And so now my friends let me show you some real magic.

Let's go back to the US Government who wants to create money out of thin air simply to pay off the deficit, shown two graphs above, except this time we increase the reserve rate to 18.11%. Why 18.11%? Well it's the 10% reserve rate plus the 8.11% size of the deficit (in relation to GDP). So let's see what the outcome is:




What? Wait. Hang on? Is that possible? You're creating money out of thin air but not affecting the total money supply? Yes. How? By increasing the reserve rate.

Let me say this again: It is possible for large amounts of money to be created by fiat by a central bank and NOT induce inflation only if the reserve ratio is increased accordingly.

So what would happen in real life? Let's say the US Treasury, facing a shortfall in funds, approaches the Federal Reserve Bank for funds. The Fed then creates money by fiat, out of thin air, and gives it (not lends it) to Treasury. Treasury then uses this money to pay the bills. The Fed, however, increases the Reserve Rate accordingly to prevent the inflationary impact of this money creation.

Magic? No. Just a simple change to the equation - a change to the equation that was never thought of by Mugabe, Weimar Germany and others.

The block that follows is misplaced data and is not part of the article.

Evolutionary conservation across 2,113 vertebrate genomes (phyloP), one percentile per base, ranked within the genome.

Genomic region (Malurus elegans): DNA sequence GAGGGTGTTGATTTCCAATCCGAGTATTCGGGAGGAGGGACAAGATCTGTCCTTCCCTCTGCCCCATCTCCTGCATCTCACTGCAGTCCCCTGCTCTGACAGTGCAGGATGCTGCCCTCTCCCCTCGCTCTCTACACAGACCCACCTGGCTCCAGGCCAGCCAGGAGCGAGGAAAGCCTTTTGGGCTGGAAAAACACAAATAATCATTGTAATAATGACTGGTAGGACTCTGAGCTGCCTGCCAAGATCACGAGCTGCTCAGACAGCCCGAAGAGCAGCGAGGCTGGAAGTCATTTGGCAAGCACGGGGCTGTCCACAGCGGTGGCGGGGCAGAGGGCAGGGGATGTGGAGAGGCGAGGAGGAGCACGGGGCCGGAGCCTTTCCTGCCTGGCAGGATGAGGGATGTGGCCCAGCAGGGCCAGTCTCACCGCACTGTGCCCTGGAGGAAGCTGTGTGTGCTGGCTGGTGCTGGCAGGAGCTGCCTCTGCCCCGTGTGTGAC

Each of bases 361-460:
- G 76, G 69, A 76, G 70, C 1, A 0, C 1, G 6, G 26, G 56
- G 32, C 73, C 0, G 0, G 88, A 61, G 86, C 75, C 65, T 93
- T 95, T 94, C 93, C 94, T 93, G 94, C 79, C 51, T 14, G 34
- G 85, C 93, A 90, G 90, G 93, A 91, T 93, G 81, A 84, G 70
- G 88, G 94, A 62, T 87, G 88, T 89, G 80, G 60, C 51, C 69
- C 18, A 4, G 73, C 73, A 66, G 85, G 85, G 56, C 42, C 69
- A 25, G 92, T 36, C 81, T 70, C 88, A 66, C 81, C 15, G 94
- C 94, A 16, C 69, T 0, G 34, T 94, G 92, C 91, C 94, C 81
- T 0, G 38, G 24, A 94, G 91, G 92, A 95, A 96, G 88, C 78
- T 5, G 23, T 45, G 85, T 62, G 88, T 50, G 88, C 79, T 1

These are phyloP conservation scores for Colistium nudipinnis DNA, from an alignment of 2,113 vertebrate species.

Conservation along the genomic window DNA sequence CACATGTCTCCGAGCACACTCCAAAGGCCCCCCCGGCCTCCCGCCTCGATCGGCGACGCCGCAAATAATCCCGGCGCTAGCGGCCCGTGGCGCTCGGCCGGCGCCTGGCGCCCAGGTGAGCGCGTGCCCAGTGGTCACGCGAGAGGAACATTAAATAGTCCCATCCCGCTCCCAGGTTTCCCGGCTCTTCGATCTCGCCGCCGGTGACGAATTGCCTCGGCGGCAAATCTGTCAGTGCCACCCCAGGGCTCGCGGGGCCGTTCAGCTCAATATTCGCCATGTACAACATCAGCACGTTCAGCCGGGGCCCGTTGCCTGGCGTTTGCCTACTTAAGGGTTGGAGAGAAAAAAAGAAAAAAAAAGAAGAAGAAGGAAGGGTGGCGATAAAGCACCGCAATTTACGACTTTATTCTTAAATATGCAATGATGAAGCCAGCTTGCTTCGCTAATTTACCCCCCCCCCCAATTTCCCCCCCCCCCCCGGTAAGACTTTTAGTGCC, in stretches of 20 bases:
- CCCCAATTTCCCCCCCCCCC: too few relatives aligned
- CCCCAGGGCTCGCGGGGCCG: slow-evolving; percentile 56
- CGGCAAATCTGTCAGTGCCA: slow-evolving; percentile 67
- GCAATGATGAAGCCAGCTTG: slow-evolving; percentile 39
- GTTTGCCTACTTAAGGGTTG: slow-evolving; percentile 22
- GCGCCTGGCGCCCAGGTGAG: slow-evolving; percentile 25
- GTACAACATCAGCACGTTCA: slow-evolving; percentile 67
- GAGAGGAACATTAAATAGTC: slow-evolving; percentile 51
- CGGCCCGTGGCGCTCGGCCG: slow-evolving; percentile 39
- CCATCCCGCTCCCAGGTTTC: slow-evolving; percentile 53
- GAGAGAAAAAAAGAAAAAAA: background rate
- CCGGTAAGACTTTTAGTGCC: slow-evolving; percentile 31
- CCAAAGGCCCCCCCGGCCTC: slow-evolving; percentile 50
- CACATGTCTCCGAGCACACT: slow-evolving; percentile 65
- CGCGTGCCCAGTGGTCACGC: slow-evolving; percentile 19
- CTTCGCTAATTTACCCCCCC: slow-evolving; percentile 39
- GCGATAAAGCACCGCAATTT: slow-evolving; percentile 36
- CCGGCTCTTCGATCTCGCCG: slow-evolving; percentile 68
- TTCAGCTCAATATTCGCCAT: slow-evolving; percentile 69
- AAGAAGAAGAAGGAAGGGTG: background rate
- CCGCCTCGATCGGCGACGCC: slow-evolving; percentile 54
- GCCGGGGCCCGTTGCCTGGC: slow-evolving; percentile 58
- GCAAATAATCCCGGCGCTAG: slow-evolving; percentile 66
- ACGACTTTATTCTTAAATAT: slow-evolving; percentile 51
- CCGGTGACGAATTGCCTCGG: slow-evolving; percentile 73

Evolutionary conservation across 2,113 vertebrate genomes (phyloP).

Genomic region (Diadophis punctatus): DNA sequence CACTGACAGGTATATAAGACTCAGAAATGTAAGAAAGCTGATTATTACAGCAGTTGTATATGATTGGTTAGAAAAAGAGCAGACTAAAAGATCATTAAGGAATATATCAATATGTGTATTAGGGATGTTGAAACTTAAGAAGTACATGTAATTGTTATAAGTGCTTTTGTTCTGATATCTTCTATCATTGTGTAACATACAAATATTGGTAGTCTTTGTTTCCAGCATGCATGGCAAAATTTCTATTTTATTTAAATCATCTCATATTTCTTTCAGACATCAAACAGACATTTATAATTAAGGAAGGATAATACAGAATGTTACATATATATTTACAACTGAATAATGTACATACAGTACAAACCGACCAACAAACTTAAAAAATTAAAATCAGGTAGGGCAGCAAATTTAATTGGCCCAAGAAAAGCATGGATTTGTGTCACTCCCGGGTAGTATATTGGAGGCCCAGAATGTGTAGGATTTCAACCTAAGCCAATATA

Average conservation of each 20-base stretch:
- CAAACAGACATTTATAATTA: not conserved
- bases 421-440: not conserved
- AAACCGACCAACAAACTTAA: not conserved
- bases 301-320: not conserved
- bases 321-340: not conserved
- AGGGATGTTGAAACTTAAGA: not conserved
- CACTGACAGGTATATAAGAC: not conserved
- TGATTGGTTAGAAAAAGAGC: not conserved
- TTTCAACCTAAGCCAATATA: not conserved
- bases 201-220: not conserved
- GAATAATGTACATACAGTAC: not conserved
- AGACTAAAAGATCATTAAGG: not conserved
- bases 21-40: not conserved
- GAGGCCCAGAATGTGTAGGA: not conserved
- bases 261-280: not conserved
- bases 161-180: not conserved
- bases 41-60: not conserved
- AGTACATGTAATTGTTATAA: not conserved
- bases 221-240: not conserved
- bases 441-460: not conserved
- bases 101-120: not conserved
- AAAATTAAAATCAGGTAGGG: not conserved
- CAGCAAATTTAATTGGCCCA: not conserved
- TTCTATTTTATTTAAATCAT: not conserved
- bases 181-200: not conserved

Don't believe me? Then do the spreadsheet yourself. Here is a screenshot of what I did with mine.

Long term readers of this blog might notice where I'm going here: My Zero Tax Idea. How would the graph look in the "Idiocracy" situation I described, where taxes are removed and the government is funded purely by money printing, except this time we adjust the Reserve Rate?



Yep. No increase in the total money supply and thus no inflation.

Is this mad? Does this completely misunderstand how the fractional banking system works? Or does this have the potential to revolutionise how governments work? It isn't Quantitative Easing, it's Quantitative Control.

Imagine: No taxes at all, but a completely functional government.

Note: This was discussed back in 2007 at Angry Bear. Megan McArdle at The Atlantic also examined it here. Since the math backs me up (as proven by the spreadsheet graphs), maybe we should seriously consider it?

EDIT: For nations that do not have a reserve rate (such as Australia) the baseline money creation would appear as a straight line going up at a 45% angle. In order for this system to work in countries that have no reserve rate, one must be introduced. This is how it would look:



But then what about nations with large governments? Take Denmark, for example, whose government represents 56.6% of economic output. How would this system react to such a large amount of central bank money? Would the fractional system still work? Yes:

3 comments:

InThinker said...

The problem, then, lies in how the banking system increases its reserve ratio, which you completely ignored. The only way it could do this is by massive banking sector profits, which would be extracted from the economy at large. There is no such thing as a free lunch...